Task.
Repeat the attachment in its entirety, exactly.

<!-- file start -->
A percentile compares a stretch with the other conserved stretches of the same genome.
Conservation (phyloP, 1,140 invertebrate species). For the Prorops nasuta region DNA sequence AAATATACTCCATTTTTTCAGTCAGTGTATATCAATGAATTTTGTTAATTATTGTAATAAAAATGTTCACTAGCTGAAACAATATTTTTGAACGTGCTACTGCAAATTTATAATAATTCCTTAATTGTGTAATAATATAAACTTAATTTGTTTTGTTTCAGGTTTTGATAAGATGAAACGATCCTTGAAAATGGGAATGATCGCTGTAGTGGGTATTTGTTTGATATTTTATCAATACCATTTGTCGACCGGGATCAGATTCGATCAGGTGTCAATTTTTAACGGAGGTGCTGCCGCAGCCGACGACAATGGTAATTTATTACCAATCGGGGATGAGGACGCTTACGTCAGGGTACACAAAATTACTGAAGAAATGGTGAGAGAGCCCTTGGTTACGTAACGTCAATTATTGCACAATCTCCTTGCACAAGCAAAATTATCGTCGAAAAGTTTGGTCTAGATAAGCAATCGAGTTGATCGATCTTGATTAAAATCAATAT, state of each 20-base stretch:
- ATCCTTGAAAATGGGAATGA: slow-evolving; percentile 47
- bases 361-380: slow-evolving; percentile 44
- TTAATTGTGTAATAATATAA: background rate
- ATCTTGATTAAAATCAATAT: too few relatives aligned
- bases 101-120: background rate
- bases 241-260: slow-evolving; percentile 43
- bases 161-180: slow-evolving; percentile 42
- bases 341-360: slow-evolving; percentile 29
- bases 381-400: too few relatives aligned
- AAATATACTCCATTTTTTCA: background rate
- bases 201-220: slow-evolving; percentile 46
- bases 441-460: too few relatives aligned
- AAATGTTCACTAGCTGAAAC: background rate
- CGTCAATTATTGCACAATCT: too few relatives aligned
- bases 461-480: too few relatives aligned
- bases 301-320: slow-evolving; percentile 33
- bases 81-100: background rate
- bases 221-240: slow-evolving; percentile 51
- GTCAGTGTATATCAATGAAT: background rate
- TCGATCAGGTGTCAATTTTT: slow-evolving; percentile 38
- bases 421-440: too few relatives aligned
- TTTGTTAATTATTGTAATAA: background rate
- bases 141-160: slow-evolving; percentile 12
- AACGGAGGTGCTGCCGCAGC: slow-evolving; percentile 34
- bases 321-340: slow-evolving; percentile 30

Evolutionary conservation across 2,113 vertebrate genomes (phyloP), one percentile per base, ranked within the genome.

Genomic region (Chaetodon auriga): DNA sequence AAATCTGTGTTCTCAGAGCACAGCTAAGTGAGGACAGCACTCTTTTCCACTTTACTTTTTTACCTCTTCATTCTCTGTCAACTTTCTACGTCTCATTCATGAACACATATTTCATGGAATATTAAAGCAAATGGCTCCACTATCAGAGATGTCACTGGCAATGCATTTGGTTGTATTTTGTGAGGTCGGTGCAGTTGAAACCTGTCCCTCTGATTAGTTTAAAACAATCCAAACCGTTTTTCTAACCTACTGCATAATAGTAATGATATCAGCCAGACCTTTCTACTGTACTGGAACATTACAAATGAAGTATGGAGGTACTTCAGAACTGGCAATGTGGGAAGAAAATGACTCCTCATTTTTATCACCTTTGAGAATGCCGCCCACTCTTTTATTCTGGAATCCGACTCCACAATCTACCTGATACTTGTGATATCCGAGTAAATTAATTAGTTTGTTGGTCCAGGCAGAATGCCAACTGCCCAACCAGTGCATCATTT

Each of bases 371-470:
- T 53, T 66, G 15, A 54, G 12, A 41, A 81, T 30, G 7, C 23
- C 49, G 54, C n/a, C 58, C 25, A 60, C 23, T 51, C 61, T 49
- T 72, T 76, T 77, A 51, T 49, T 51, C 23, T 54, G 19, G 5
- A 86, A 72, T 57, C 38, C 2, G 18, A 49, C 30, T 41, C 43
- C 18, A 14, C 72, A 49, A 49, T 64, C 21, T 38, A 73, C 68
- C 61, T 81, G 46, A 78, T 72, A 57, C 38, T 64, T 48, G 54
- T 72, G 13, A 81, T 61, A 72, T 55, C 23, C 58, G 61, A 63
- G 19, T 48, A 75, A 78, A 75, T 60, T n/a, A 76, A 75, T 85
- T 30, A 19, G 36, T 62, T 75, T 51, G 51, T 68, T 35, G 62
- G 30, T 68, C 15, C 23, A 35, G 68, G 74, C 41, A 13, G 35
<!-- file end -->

A percentile compares a stretch with the other conserved stretches of the same genome.
Conservation (phyloP, 1,140 invertebrate species). For the Prorops nasuta region DNA sequence AAATATACTCCATTTTTTCAGTCAGTGTATATCAATGAATTTTGTTAATTATTGTAATAAAAATGTTCACTAGCTGAAACAATATTTTTGAACGTGCTACTGCAAATTTATAATAATTCCTTAATTGTGTAATAATATAAACTTAATTTGTTTTGTTTCAGGTTTTGATAAGATGAAACGATCCTTGAAAATGGGAATGATCGCTGTAGTGGGTATTTGTTTGATATTTTATCAATACCATTTGTCGACCGGGATCAGATTCGATCAGGTGTCAATTTTTAACGGAGGTGCTGCCGCAGCCGACGACAATGGTAATTTATTACCAATCGGGGATGAGGACGCTTACGTCAGGGTACACAAAATTACTGAAGAAATGGTGAGAGAGCCCTTGGTTACGTAACGTCAATTATTGCACAATCTCCTTGCACAAGCAAAATTATCGTCGAAAAGTTTGGTCTAGATAAGCAATCGAGTTGATCGATCTTGATTAAAATCAATAT, state of each 20-base stretch:
- ATCCTTGAAAATGGGAATGA: slow-evolving; percentile 47
- bases 361-380: slow-evolving; percentile 44
- TTAATTGTGTAATAATATAA: background rate
- ATCTTGATTAAAATCAATAT: too few relatives aligned
- bases 101-120: background rate
- bases 241-260: slow-evolving; percentile 43
- bases 161-180: slow-evolving; percentile 42
- bases 341-360: slow-evolving; percentile 29
- bases 381-400: too few relatives aligned
- AAATATACTCCATTTTTTCA: background rate
- bases 201-220: slow-evolving; percentile 46
- bases 441-460: too few relatives aligned
- AAATGTTCACTAGCTGAAAC: background rate
- CGTCAATTATTGCACAATCT: too few relatives aligned
- bases 461-480: too few relatives aligned
- bases 301-320: slow-evolving; percentile 33
- bases 81-100: background rate
- bases 221-240: slow-evolving; percentile 51
- GTCAGTGTATATCAATGAAT: background rate
- TCGATCAGGTGTCAATTTTT: slow-evolving; percentile 38
- bases 421-440: too few relatives aligned
- TTTGTTAATTATTGTAATAA: background rate
- bases 141-160: slow-evolving; percentile 12
- AACGGAGGTGCTGCCGCAGC: slow-evolving; percentile 34
- bases 321-340: slow-evolving; percentile 30

Evolutionary conservation across 2,113 vertebrate genomes (phyloP), one percentile per base, ranked within the genome.

Genomic region (Chaetodon auriga): DNA sequence AAATCTGTGTTCTCAGAGCACAGCTAAGTGAGGACAGCACTCTTTTCCACTTTACTTTTTTACCTCTTCATTCTCTGTCAACTTTCTACGTCTCATTCATGAACACATATTTCATGGAATATTAAAGCAAATGGCTCCACTATCAGAGATGTCACTGGCAATGCATTTGGTTGTATTTTGTGAGGTCGGTGCAGTTGAAACCTGTCCCTCTGATTAGTTTAAAACAATCCAAACCGTTTTTCTAACCTACTGCATAATAGTAATGATATCAGCCAGACCTTTCTACTGTACTGGAACATTACAAATGAAGTATGGAGGTACTTCAGAACTGGCAATGTGGGAAGAAAATGACTCCTCATTTTTATCACCTTTGAGAATGCCGCCCACTCTTTTATTCTGGAATCCGACTCCACAATCTACCTGATACTTGTGATATCCGAGTAAATTAATTAGTTTGTTGGTCCAGGCAGAATGCCAACTGCCCAACCAGTGCATCATTT

Each of bases 371-470:
- T 53, T 66, G 15, A 54, G 12, A 41, A 81, T 30, G 7, C 23
- C 49, G 54, C n/a, C 58, C 25, A 60, C 23, T 51, C 61, T 49
- T 72, T 76, T 77, A 51, T 49, T 51, C 23, T 54, G 19, G 5
- A 86, A 72, T 57, C 38, C 2, G 18, A 49, C 30, T 41, C 43
- C 18, A 14, C 72, A 49, A 49, T 64, C 21, T 38, A 73, C 68
- C 61, T 81, G 46, A 78, T 72, A 57, C 38, T 64, T 48, G 54
- T 72, G 13, A 81, T 61, A 72, T 55, C 23, C 58, G 61, A 63
- G 19, T 48, A 75, A 78, A 75, T 60, T n/a, A 76, A 75, T 85
- T 30, A 19, G 36, T 62, T 75, T 51, G 51, T 68, T 35, G 62
- G 30, T 68, C 15, C 23, A 35, G 68, G 74, C 41, A 13, G 35